Archive for Wednesday, August 18, 2010

Mystery surrounds KDHE crash

August 18, 2010


— Nearly two weeks after a major state agency’s computer system failed, there is no official word on the cause.

On Tuesday, the Kansas Department of Health and Environment continued restoring systems from the crash that started Aug. 5 and ultimately affected 150 servers with 24.7 terabytes of data.

On Monday, KDHE Secretary Roderick Bremby held a news conference to talk about the situation.

Bremby asked for patience from the public and said no data had been compromised or lost.

Bremby said the problems stemmed from failure of what is called the storage area network, which is described as a central component of KDHE’s network.

By Aug. 12, a new storage area network was delivered and installed to replace one that KDHE says was three years old.

But why did the storage area network fail? KDHE said Tuesday, “Regarding the reasons for the SAN failing, we are reviewing reports now along with our vendor and consultants. We hope to have further info to release at a later date.”

At his news conference, Bremby refused to release the name of the storage area network vendor. The Lawrence Journal-World has filed a request for the company’s name under the Kansas Open Records Act.

KDHE says the system failure has not affected other state agencies, but has affected many local health departments that were unable to access data such as immunization records, the state’s disease surveillance system and child care licensing records.


sciencegeek 7 years, 10 months ago

Oh, for crying out loud, LJWorld! There's plenty of state employees who can tell you who the vendor is! Won't, of course, cause they need their jobs...

Sigmund 7 years, 10 months ago

It looks like the SAN "fabric" and not the SAN disks that are having the issue. This could include everything from core switches to the edge. If this equipment is three years old then it still should be covered under warranty and the vendor needs to be held accountable on the Service Level Agreement. Further, if it was delivered and installed by Aug 12th this should have been up and running several days ago.

If I had to guess this is EMC/Clariion or McData equipment and if the phrase "running out of buffer credits" rings a bell with anyone familiar with the situation, this is almost certainly a firmware compatibility issue with another vendors equipment and you just wasted hundreds of thousands of dollars.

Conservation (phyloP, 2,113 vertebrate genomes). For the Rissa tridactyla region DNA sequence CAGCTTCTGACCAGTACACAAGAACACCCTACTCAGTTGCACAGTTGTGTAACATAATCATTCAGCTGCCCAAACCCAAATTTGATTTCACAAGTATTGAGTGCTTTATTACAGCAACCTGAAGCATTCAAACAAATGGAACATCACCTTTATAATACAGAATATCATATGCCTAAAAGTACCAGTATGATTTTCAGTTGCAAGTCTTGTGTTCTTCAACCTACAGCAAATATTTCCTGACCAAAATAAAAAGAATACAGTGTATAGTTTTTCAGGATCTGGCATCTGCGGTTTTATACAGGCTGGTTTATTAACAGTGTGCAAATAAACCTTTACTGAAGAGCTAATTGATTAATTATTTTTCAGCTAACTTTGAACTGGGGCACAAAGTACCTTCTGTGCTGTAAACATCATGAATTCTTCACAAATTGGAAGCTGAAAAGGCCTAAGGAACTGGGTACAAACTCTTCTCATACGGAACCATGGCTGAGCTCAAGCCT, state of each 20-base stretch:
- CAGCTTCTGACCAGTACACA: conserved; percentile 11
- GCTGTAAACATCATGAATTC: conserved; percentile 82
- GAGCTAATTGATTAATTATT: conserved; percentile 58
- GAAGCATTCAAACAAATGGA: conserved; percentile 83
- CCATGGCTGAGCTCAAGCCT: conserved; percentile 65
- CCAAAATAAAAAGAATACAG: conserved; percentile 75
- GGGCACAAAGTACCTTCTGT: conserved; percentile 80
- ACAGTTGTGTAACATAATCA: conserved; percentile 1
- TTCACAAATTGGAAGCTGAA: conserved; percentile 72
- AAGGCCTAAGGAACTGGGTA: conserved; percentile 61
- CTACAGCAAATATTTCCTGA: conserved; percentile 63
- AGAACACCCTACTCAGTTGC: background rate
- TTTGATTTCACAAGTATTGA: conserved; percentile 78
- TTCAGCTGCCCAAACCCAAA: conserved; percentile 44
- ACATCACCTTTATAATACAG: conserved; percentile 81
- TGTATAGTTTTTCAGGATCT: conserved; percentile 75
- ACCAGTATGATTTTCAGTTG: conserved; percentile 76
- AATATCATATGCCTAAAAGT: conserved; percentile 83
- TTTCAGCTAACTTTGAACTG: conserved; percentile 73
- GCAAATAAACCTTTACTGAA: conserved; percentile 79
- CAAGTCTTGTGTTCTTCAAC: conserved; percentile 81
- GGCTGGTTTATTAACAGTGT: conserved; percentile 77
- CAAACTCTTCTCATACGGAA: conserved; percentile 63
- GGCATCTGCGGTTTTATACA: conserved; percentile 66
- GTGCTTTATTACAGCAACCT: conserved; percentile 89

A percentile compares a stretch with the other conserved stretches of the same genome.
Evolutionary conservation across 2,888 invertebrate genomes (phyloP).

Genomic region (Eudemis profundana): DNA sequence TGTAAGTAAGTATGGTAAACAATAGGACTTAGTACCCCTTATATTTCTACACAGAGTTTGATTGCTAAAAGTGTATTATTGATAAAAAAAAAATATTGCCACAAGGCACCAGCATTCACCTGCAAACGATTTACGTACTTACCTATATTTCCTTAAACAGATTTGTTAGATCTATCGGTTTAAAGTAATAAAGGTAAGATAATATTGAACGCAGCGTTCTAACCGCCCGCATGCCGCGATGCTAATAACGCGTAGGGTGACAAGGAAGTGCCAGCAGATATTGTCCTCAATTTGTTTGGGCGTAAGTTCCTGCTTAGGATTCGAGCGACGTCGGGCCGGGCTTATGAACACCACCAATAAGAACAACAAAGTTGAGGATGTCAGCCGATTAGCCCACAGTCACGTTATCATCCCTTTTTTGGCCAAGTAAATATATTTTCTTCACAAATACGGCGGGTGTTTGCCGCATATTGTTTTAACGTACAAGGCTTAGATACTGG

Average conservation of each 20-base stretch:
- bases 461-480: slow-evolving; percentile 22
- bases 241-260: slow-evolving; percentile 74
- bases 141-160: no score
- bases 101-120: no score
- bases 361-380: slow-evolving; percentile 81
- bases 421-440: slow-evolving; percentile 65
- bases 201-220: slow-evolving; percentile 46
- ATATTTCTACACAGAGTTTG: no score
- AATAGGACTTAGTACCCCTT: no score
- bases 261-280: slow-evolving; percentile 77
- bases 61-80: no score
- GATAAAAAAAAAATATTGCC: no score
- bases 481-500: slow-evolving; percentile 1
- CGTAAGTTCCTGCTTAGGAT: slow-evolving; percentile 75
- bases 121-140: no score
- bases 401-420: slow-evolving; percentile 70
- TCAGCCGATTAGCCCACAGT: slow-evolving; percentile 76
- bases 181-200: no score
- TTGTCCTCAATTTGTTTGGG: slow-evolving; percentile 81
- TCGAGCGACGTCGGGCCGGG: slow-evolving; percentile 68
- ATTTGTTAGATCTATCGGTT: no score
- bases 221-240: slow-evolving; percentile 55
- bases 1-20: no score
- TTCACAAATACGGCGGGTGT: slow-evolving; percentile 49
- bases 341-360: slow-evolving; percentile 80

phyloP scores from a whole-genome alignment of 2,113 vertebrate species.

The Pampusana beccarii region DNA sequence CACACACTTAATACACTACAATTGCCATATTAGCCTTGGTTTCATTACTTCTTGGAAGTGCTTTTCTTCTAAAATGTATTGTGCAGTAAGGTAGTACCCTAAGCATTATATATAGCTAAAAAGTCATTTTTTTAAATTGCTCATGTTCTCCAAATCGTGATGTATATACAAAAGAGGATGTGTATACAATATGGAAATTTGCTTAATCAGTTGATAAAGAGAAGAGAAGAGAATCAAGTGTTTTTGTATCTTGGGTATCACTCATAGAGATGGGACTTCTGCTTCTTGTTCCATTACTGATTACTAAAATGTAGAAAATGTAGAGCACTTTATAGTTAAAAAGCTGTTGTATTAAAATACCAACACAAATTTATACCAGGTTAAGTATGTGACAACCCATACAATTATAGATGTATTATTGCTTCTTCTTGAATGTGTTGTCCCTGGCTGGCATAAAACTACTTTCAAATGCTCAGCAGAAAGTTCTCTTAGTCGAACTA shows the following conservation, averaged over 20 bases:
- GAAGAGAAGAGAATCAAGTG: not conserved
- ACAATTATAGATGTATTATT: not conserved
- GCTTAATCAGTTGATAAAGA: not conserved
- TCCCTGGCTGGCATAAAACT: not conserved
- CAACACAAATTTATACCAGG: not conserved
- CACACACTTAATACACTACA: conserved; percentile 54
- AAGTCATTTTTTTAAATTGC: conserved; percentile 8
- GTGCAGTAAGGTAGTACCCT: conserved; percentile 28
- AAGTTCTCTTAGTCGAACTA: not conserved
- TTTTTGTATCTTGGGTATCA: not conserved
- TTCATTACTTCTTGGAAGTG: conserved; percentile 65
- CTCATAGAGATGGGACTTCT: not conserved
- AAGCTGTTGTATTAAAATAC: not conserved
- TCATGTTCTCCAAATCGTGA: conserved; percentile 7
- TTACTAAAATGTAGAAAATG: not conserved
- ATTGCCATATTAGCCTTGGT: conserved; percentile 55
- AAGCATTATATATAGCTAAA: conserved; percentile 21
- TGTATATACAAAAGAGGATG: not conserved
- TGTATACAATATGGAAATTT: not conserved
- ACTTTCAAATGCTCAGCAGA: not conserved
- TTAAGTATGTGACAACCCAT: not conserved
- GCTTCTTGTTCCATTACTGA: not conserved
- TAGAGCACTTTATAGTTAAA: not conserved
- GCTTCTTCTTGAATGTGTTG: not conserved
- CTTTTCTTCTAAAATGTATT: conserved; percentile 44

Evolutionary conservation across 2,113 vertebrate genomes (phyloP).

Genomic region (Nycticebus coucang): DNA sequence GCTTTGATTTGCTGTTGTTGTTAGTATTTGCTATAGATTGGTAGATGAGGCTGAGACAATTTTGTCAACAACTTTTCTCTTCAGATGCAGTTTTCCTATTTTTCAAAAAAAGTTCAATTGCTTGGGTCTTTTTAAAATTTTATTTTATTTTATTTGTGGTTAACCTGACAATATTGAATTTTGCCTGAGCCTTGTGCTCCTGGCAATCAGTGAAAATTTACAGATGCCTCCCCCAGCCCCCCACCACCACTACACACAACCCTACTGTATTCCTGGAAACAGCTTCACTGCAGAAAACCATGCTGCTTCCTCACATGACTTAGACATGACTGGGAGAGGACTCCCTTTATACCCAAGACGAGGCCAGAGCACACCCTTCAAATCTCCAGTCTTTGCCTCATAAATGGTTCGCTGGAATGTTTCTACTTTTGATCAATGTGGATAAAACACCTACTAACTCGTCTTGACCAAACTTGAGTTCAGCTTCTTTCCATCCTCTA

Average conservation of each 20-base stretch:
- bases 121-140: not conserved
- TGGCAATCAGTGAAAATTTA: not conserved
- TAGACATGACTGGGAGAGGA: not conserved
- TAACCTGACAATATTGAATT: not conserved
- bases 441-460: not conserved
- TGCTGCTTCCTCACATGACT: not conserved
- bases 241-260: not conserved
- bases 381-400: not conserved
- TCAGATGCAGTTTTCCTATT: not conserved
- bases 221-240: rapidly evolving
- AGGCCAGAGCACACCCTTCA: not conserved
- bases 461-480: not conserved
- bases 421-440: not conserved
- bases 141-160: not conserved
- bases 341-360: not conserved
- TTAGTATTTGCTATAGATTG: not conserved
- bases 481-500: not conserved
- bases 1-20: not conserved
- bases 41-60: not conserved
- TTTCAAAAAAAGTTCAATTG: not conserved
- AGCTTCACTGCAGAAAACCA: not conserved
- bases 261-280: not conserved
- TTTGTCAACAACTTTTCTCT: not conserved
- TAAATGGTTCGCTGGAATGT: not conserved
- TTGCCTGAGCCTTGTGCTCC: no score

But instead of speculation I am sure even Bozo would support an investigation to uncover the pertinent facts to determine what degree of fault lies with KDHE and what part lies with the vendor(s). If the KDHE is not being forthcoming with information to the press and need to file a freedom of information request, then it is time for the Kansas Legislature to commence hearings and put these clowns under oath.

just_another_bozo_on_this_bus 7 years, 10 months ago

"But instead of speculation I am sure even Bozo would support an investigation to uncover the pertinent facts to determine what degree of fault lies with KDHE and what part lies with the vendor(s)."

No objections here.

somebodynew 7 years, 10 months ago

Check the archives - - - -

Wasn't there a high ranking State official who left office early (not too long ago) to go to work for a (uh, let me think....) Computer company. One that happened to have a lot of contracts with the State ?????

Don't have any details, but is this why the vendor isn't being named????

OK, now I sound like Smitty, but at least I didn't bring LPD into it.

kdhefan 7 years, 10 months ago

I have been wondering for some time why KDHE hasn't gone to cloud computing. Such a solution would be far cheaper than for a major state agency to try to maintain and operate its own servers. In addition "the cloud" would be far more secure, could offer unbreakable encryption, as meuch redundant backup as one might desire, and availability from anywhere, by any computer to the necessary parts of the agency's data, including all of the operations of the agency itself. With such a solution, no data and no software would have to reside in computer in Topeka. A wide variety of companies such as Google, IBM, Amazon, Akamai, just to name a few are offering these services. What would be saved is the cost of servers, data storage devices, and any hardware needed to connect them, the cost of space now rented to house the servers, cost of energy to run the servers, cost of energy to air condition the space so that the servers do not overheat. It is also likely that some of the IT people the agency now employs would have their jobs dramatically changed as a result of such a move, and ultimately, the state's IT professionals could be deployed to problem solve at a more micro level within the agency and professional expense overall would be decreased. If I were in charge, I would be going out with a very request for bids or proposals for supply of cloud computer for KDHE. Faster and more reliable computing would be the result, and significant cost savings, both up front and ongoing.

local_interest 7 years, 10 months ago

HIPAA and data ownership would prevent you from doing a plan like this.

Sigmund 7 years, 10 months ago

Any update on this story, are they still down??

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